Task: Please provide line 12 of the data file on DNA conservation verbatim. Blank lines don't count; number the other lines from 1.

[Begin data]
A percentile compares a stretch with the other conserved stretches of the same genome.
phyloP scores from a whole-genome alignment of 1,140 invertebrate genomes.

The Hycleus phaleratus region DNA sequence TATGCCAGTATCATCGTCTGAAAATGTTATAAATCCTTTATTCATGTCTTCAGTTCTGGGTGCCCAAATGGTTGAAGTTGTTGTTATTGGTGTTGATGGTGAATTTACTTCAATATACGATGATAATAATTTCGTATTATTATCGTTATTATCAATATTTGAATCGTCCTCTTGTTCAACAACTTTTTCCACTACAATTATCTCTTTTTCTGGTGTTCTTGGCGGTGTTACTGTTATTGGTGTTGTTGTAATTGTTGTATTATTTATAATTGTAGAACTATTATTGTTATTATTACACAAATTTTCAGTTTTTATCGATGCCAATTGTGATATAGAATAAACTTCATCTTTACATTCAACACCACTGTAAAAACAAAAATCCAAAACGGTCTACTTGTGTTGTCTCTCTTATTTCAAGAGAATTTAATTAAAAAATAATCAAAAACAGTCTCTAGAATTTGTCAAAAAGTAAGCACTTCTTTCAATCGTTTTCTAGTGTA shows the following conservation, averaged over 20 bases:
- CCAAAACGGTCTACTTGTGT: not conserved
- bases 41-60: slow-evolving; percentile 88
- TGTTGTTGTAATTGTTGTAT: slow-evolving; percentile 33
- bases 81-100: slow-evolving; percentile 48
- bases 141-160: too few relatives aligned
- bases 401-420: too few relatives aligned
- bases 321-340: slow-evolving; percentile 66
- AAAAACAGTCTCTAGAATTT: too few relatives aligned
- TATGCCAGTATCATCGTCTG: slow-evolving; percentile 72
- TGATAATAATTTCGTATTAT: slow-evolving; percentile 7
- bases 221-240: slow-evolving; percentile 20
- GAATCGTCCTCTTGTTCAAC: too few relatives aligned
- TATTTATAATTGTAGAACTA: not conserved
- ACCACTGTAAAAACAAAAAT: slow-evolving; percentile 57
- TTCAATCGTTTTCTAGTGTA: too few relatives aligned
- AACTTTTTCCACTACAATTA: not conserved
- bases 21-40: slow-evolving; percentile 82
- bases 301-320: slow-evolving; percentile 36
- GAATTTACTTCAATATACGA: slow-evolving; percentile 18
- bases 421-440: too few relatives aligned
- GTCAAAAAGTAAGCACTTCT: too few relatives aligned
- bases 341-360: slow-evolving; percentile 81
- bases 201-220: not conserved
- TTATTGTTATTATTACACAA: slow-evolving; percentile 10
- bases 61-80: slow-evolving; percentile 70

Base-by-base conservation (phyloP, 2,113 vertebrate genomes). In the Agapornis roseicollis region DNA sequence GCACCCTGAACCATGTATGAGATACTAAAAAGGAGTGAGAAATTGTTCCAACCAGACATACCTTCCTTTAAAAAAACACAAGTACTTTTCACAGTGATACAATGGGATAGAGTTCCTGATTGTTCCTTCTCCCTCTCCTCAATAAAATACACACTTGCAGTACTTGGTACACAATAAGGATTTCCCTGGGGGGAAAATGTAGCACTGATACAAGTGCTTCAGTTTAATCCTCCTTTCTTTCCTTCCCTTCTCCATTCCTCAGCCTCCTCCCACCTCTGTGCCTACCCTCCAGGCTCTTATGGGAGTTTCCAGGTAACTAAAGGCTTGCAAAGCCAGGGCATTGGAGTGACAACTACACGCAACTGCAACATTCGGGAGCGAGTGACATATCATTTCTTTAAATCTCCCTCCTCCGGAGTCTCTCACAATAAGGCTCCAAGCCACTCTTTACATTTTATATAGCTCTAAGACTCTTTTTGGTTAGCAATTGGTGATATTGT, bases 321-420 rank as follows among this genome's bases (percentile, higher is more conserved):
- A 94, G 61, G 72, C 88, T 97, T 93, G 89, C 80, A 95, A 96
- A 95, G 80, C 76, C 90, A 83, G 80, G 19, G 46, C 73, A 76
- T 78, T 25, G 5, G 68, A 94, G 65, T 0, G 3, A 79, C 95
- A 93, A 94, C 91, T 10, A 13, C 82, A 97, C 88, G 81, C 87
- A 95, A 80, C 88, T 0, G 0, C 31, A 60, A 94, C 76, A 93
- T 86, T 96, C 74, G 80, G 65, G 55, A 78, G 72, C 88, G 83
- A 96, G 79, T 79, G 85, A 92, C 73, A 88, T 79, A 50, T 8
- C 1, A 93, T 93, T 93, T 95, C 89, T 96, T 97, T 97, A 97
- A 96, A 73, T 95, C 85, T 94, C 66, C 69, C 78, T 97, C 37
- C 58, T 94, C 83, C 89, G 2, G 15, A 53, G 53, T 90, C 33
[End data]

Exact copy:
- TATGCCAGTATCATCGTCTG: slow-evolving; percentile 72